While in Canberra, Megan secured a position with the Canberra Museum and Art Gallery which sounds like the dream job for an artist and it was, except for one small problem.

“It was amazing. I got to talk about art all day and to listen to great artists, but I stopped painting,” Megan says.


“Because after hearing and seeing all of these great artists, I thought ‘gee, I’m no good compared to them’ and I had no confidence.”

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A basket full of unique softies, using recycled fabrics from op-shops, the Warrnambool Woollen Mill, Fletcher Jones and local textile artists.

[dropcap style=”color: #a02f2f;”] A[/dropcap] crisis of confidence, a lack of a studio space and, eventually, a lack of time from having four children (now aged 3 – 10) kept Megan’s visual art firmly in the background, but she maintained the sewing skills that came with her genes.

“I have always been a good sewer and come from a family of sewers, so that became my creative outlet when I was a Mum. I get bored really quickly, so I needed to be doing something,” she explains.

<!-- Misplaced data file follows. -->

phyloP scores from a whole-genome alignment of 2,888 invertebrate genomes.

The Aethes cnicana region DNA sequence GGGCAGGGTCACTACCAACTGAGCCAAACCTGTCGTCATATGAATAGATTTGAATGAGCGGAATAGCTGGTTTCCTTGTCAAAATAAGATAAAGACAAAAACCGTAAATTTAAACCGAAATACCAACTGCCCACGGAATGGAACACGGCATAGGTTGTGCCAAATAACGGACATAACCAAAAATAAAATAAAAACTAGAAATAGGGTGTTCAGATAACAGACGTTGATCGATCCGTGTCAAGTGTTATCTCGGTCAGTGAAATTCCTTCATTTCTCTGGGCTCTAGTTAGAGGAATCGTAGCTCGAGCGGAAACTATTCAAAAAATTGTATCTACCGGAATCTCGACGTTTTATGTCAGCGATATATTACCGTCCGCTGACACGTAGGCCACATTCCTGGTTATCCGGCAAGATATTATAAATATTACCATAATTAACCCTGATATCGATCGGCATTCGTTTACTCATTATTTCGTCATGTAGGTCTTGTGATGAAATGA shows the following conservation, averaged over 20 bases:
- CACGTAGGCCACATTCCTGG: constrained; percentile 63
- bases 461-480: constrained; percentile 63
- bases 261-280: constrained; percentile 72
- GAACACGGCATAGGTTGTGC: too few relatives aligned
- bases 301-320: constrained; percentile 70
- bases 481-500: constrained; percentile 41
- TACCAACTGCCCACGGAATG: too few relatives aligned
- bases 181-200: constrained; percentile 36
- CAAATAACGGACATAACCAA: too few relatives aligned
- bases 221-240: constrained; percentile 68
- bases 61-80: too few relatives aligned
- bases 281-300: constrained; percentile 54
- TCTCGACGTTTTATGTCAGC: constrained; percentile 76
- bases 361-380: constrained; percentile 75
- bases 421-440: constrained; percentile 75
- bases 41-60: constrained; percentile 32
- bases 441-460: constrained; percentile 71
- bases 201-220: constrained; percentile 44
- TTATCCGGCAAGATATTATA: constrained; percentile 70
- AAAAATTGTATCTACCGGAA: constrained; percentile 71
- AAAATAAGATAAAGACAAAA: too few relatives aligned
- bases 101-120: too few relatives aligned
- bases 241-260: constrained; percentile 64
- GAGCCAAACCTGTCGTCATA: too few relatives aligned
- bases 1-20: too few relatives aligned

Megan began to make – and sell online – unique soft toys, known as “softies” or Babbits that are designed to have their ears sucked, their legs pulled, and to be crushed, squashed, washed, and spun around with joy.

All of the materials are recycled, including the filling, and, if you look closely at those she makes today, you might spot pieces of original screen-printed fabrics by Ruby Richardson or Danielle O’Brien, or offcuts from Fletcher Jones and the Warrnambool Woollen Mill.

“When people ask me what I do, I say I am a toy maker,” Megan laughs.

But, of course, this is now only one layer to her creativity.

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A sewer lives here – Megan’s studio in The Artery is full of eclectic examples of her tools of trade.

[dropcap style=”color: #a02f2f;”] M[/dropcap] egan returned to Warrnambool in 2011 to find the art scene emerging from somewhat of a slump. The highly successful The F Project art collective was just establishing itself and Megan became its vice-president for the next three years (she only recently stepped down).